The weapon I held felt really cold and heavy. Again, an intense chill radiated across my body. This time though, I chalked up the sensation to having touched something with a much lower temperature than mine. The base of the thing was round and hollow with a cut out space I figured had to be where it attached to the end of a rifle or musket. Man, that blade! So slender and skinny sharp at the end. It was triangular in shape and about a foot and a half long. I always thought for some reason bayonets were flat, like a sword, but not the one in my hands. I’m telling you, after running my thumb over the stabbing end of the thing, I could sure see how it might do some serious damage. I didn’t want to imagine what it felt like going through the insides of a person, but I did wonder if that particular bayonet had ever killed anyone.

I shuddered as I imagined it coming up through my mattress and sheet. A dull ache in my chest accompanied the throbbing in my head.

“That’s the one,” I told Lobo. As I started to give the man back his bayonet, it started warming up and then quickly got so hot I couldn’t keep hold. It slipped from my fingers and clattered on the cement floor, barely missing Lobo’s feet and mine. The old guy didn’t flinch, move, or of course, blink—at least from what I could see. Me, I jumped out of the way.

“Your friend is dangerous,” Lobo said, looking at Carla and shaking his head.

“It, ah, got too hot to handle,” I explained. How the thing could heat up like that, I had no idea. Only then did I realize the pain in my chest was gone.

“Hot, eh?” Lobo asked, his voice full of curiosity. He bent down, scooped the bayonet up in one hand, and held it for a few seconds before putting it back into the case. “It’s not hot now.”

“It was,” I said. “Really.”

Lobo didn’t reply at first. Instead, he walked back to his chair and sat down, leaving me standing near the display case. “There’s something more going on here than just a dream,” he said, again squinting like he had done before. “Think about it, carefully. What else in your life seems odd besides your dream and what happened seconds ago with the bayonet?”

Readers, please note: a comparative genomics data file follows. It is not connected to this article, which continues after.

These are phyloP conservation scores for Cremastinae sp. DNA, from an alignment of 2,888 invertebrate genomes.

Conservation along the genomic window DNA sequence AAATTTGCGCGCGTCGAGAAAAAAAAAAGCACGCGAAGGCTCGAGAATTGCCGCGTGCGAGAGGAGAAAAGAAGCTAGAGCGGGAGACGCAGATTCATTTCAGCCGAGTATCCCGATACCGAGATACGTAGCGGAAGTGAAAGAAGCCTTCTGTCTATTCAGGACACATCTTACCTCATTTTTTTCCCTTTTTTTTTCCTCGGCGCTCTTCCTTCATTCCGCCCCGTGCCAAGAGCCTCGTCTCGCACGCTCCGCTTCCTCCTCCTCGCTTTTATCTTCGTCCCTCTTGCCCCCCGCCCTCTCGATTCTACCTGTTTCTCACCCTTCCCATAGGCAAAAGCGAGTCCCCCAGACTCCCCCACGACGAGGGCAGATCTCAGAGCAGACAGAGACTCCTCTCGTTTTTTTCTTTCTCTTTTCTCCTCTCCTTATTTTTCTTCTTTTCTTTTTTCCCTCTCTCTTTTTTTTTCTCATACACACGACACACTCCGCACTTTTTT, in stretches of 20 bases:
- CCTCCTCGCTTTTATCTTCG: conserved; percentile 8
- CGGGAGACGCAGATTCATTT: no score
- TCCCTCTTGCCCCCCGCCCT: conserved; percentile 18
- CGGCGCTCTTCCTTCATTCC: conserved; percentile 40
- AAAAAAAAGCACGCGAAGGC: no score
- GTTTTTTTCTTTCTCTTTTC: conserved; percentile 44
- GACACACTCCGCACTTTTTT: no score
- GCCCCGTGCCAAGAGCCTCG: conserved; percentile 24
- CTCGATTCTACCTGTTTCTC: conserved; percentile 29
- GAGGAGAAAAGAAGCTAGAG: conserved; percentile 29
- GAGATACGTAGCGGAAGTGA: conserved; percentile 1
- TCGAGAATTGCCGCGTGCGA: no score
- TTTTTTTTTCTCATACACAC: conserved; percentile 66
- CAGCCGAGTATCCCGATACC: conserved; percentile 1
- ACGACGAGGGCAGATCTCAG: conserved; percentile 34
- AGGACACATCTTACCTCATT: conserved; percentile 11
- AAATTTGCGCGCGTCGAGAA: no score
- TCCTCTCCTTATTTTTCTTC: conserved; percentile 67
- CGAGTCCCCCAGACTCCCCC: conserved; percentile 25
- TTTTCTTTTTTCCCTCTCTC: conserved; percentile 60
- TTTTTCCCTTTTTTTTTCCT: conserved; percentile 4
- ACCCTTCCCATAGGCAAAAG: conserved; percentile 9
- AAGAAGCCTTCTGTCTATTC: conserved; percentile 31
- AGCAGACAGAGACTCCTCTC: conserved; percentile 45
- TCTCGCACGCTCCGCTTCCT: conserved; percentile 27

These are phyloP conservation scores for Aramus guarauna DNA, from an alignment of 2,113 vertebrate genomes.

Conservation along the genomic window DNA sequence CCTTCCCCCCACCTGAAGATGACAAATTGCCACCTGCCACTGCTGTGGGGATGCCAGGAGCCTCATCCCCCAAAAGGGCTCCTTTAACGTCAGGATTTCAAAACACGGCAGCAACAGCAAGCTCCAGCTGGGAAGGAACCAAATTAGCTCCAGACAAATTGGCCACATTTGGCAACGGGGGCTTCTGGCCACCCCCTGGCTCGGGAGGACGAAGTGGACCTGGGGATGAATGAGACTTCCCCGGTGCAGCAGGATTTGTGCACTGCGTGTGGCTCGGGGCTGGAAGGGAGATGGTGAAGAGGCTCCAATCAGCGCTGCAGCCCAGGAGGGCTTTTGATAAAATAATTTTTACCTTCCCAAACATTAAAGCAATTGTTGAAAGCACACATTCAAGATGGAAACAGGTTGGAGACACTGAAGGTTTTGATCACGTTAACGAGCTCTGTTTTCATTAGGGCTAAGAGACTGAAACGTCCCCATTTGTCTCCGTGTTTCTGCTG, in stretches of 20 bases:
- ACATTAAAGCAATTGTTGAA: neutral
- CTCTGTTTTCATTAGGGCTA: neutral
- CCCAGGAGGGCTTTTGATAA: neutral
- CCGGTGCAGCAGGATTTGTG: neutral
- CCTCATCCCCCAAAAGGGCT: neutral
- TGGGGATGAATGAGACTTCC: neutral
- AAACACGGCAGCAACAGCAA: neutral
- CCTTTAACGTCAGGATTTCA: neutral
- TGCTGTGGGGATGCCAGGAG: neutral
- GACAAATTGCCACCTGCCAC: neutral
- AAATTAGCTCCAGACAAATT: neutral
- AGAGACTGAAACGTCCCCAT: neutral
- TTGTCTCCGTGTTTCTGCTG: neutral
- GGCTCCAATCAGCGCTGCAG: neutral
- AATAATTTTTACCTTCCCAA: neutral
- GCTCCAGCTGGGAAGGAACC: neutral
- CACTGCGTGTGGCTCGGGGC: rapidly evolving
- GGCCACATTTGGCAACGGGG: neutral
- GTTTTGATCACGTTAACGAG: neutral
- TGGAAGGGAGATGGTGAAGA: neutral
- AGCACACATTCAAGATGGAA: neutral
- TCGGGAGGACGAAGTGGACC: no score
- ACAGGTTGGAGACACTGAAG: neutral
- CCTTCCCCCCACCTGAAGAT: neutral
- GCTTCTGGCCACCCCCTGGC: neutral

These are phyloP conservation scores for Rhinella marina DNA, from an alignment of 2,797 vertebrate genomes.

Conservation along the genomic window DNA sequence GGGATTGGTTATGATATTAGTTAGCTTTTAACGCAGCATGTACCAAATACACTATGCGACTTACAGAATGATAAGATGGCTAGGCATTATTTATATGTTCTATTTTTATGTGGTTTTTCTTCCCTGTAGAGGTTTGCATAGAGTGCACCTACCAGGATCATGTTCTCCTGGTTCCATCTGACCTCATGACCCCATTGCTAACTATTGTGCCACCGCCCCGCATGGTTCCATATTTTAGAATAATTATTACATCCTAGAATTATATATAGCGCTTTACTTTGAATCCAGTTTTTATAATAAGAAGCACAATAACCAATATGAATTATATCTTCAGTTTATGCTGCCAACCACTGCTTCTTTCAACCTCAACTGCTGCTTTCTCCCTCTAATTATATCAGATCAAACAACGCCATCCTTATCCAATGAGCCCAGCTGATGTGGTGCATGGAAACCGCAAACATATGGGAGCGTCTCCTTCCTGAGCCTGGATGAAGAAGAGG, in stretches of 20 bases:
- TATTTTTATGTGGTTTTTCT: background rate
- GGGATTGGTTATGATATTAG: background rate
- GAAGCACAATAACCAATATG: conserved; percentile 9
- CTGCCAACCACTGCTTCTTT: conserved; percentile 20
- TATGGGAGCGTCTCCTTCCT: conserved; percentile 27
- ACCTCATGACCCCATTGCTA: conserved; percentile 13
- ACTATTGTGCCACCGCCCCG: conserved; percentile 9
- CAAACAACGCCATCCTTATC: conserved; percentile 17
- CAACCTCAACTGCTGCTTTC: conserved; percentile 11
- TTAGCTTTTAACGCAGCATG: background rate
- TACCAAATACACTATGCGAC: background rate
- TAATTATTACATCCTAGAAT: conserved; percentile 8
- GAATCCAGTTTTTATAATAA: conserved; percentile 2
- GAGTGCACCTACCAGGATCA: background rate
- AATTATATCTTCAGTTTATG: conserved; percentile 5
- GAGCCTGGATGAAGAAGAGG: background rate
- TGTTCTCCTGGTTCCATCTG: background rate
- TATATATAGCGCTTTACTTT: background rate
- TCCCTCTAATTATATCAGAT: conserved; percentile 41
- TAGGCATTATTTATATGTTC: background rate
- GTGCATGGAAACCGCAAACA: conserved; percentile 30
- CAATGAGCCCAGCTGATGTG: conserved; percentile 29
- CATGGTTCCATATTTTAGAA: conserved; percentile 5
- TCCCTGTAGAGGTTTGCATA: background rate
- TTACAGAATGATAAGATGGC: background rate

I knew the guy had asked me a question, but I kept thinking about the bayonet’s change in temperature and how holding it seemed to make my chest feel all tight for a second, almost like I couldn’t breathe.

“What about it?” Lobo demanded.

I tried to think. “Well, there’s this one, really dumb kind of thing I’ve noticed.” I hesitated, unsure if it was what he wanted.

“Spit it out!” he ordered. “We’ll be here all night at the rate you’re going.”

You turd! The man’s pushy attitude was really starting to irritate me, but I didn’t call him on it out loud.

“Mind your thoughts and anger young man,” Lobo growled.

His statement stopped me cold. Had he actually seen those words flickering through my brain, or did he simply know how to read expressions? When I stole a quick glance at Carla, she looked down as if she knew exactly what had happened, and it had embarrassed her.

“Now,” Lobo asked in an unusually even voice, “what’s this one, ‘really dumb thing’ that’s been going on with you?”

Instead of answering him right away, I walked slowly back to my chair and sat down. It gave me time to think, organize my swirling thoughts and memories. Taking a deep breath, I said, “It’s probably nothing, but everywhere I go these days, I run into the number twenty-eight.”

“Twenty-eight?” Carla asked as I sat down, again facing Lobo. I knew she couldn’t keep out of the conversation for very long. “What do you mean?” Lobo didn’t object to her question.

That was cool. I could talk to her instead of directly to Lobo. “Well, when I turn on the TV or radio, it seems like somebody is always mentioning number twenty-eight. Mom left me food money for the week this morning and it was $28. I don’t remember her ever doing that before. There are also these kids who have been writing on the sidewalk with chalk near my house. Yesterday they wrote twenty-eights everywhere. And car license plates—so many I see have twenty-eights as part of their numbers.”

Carla stared at me like I had lost my mind.

“OK, remember when we were standing at Lobo’s gate a while ago,” I asked her. “A pickup truck went by pulling a race car? It had a twenty-eight on the door.”

This time, Carla’s eyes widened in surprise. “You’re right. It did.”

“Got any change on you?” Lobo asked, boring holes in me with his eyes.

I reached in my jeans pocket and pulled out a quarter and three pennies. That about blew me away. Carla arched both eyebrows and old Lobo nodded like the twenty-eight cents in my pocket was the most natural thing in the world.

“Now we’re getting someplace.” After he spoke, Lobo rapidly scanned the air all around me. “The Jeff Golden puzzle is starting to take shape. There are still a lot of missing pieces, but Carla is one of them. Not just a missing piece, an important one.” Here he looked long and hard at her for a few seconds before turning his attention back to me.“Something happened when you and Carla were together that you’ve never told anybody, even her. What is it? Start from the beginning and leave nothing out.”

Carla? Then it hit me. The accident. My bike accident. I never had told Carla what I saw on that day. While I worked on putting the pieces of that event together in my mind, a cat silently jumped onto the back of the couch where Carla sat. A pretty thing I guess, if you like cats—an orange color with patches of black, and some white here and there. Carla didn’t seem to notice as the thing stared at me with its yellow eyes, but I watched Lobo glance in that direction.